Bottom line is EAA and their "limits" they try to put on photography at their events is a joke at best. Yes, it's a airshow that is sponsored by EAA and put on by them, but it's at an airport that is taxpayer supported. They are on land that is NOT private at that time and they should have the right to do as they please with the photos they get there.



Nashville, Tennessee KBNA
User currently offlineJakTrax From United Kingdom, joined Jun 2005, 4936 posts, RR: 7
Reply 20, posted (5 years 2 weeks 1 day 18 hours ago) and read 4492 times:



Quoting Dendrobatid (Reply 12):
whilst I thought that their request was a nonsense someone decided to comply rather than enter into an argument ie litigation

Perhaps this 'blinding with science' is the very deterrent such people use so that photographers are effectively 'scared' to go ahead with a sale. Threatening words are often enough to convince the average Joe Public but like you say I think they'd have one heck of a job dragging it through a court if it got that far. I for one doubt they'd engage in a lengthy legal battle if you politely refused to comply.

That said, it would depend on where the pic's were taken. If from public land then surely the airline's only way of preventing photography of their property is to either not fly from that particular airport or fly at night?!!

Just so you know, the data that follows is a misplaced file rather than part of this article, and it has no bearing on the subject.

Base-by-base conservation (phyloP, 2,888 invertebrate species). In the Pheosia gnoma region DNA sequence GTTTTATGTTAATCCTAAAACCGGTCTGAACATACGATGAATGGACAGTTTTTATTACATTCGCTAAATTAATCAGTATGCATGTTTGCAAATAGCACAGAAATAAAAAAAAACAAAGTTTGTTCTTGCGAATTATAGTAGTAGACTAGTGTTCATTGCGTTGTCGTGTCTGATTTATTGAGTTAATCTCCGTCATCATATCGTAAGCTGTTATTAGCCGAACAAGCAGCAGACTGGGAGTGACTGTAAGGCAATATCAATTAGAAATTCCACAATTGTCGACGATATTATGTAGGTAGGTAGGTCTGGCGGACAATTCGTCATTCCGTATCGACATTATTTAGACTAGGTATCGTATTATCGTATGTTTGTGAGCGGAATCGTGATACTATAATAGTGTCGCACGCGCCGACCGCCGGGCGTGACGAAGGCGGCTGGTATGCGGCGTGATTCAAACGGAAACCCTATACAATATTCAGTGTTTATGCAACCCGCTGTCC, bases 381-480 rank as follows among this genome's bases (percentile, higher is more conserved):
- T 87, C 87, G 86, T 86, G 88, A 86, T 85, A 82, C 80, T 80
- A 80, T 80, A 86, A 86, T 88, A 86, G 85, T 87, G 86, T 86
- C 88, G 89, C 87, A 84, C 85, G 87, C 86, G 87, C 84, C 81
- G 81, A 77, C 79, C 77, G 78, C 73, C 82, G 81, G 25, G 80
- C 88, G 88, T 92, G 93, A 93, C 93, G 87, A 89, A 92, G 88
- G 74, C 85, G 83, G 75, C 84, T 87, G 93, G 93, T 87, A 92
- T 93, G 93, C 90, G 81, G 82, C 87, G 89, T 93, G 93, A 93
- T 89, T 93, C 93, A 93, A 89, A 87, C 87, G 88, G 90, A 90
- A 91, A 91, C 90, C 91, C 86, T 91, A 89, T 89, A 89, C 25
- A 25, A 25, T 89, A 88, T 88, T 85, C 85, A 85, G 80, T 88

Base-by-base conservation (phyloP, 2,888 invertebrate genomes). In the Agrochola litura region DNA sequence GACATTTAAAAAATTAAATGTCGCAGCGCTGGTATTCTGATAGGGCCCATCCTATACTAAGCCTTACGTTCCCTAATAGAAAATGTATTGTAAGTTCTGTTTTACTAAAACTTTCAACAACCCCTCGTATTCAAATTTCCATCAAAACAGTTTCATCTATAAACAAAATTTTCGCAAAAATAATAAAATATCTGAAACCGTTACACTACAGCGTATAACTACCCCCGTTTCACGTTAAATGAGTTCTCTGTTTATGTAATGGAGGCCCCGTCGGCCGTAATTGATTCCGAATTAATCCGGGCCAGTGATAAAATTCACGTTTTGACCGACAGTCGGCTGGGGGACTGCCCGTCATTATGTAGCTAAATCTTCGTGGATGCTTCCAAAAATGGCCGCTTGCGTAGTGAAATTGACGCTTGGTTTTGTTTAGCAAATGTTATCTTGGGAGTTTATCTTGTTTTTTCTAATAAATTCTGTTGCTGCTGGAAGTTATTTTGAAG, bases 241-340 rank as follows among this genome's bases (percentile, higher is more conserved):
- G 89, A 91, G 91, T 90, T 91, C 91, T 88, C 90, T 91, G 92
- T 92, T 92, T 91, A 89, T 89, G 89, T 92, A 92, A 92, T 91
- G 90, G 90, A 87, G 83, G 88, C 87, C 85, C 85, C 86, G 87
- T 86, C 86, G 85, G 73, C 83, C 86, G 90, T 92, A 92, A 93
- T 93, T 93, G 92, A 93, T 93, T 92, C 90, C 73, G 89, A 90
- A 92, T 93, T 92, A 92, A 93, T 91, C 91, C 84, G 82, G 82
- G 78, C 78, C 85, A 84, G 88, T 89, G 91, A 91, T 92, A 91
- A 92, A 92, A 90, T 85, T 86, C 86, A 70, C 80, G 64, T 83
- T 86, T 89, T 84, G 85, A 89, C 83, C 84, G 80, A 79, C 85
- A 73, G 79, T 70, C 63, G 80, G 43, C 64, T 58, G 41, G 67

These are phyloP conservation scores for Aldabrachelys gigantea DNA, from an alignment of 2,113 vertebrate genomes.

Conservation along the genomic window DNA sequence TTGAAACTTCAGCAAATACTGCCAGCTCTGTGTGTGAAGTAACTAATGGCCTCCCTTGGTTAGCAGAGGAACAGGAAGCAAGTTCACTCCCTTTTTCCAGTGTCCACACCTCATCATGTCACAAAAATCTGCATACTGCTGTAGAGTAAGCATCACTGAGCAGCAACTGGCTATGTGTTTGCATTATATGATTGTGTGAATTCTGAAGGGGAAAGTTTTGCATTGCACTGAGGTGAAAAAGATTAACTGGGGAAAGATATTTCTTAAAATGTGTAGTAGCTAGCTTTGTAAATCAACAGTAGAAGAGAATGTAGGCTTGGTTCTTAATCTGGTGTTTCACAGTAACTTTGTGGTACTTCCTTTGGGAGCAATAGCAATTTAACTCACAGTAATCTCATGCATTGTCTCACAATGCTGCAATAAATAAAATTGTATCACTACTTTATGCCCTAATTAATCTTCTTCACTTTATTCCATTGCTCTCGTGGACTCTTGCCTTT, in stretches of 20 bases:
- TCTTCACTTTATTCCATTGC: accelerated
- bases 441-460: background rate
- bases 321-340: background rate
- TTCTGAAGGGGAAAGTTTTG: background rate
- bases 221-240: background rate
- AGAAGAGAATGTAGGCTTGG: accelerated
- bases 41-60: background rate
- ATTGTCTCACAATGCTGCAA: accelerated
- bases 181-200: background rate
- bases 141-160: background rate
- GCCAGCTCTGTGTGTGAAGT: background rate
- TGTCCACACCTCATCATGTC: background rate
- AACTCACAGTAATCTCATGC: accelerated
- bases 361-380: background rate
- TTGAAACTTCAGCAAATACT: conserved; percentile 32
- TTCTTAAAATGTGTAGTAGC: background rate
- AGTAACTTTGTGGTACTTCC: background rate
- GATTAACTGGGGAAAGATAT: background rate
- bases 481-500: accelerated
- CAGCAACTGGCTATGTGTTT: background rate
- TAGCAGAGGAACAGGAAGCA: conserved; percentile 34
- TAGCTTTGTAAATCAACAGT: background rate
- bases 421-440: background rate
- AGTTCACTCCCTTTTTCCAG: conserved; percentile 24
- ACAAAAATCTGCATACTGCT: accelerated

There was a thread here not so long ago about a small Caribbean commuter carrier threatening legal action over a picture taken from a public beach in the Netherlands Antilles. The photog politely told them to stick it and nothing else I believe was ever heard; plus the photog was over 5,000 miles away here in the UK!

Once again (and I did say my opinion was based on UK legislation) I would advise anyone here to pursue a sale as the likelihood of repercussions is too slim to outweight the prospect of silver lining one's pockets. If we all worried about photo sales no-one would ever sell anything yet we see many positive 'photo sale' threads here - many no doubt resulting in successful negotiation.

Just question the legitimacy of the spot from which you took the shot - is it private (e.g. airline) property? If so I believe the airline can have some impact on what you do with the photo. Is it a military base? If so, again be cautious. Otherwise, just apply a little common sense and you can make some very satisfying and rewarding sales!

Karl


Top Of Page
Forum Index

This topic is archived and can not be replied to any more.

Printer friendly format

Similar topics:More similar topics...
Pre-Screening - Question About Crop (Silver1SWA) posted Sun Oct 25 2009 12:09:12 by Silver1SWA
Question About Obstructing Objects posted Thu Jul 23 2009 12:26:27 by Nozilla
Question About 'back Focusing' posted Thu Mar 12 2009 10:03:05 by Silver1SWA
Question About Spotting At TPA posted Sat Jul 12 2008 14:12:25 by MaidensGator
Question About One Shot... posted Thu Feb 21 2008 01:54:28 by GertLOWG
Question About DOF posted Sat Jan 26 2008 17:10:46 by LOCsta
Question About A Sale/Pricing posted Thu Jan 3 2008 13:37:43 by DeltaAVL
Question About Lens Hoods posted Thu Dec 27 2007 23:43:02 by ACDC8
Question About Resizing posted Wed Dec 26 2007 17:11:55 by WestJetYQQ
Question About Catagory posted Wed Dec 12 2007 12:04:56 by AIRBUSRIDER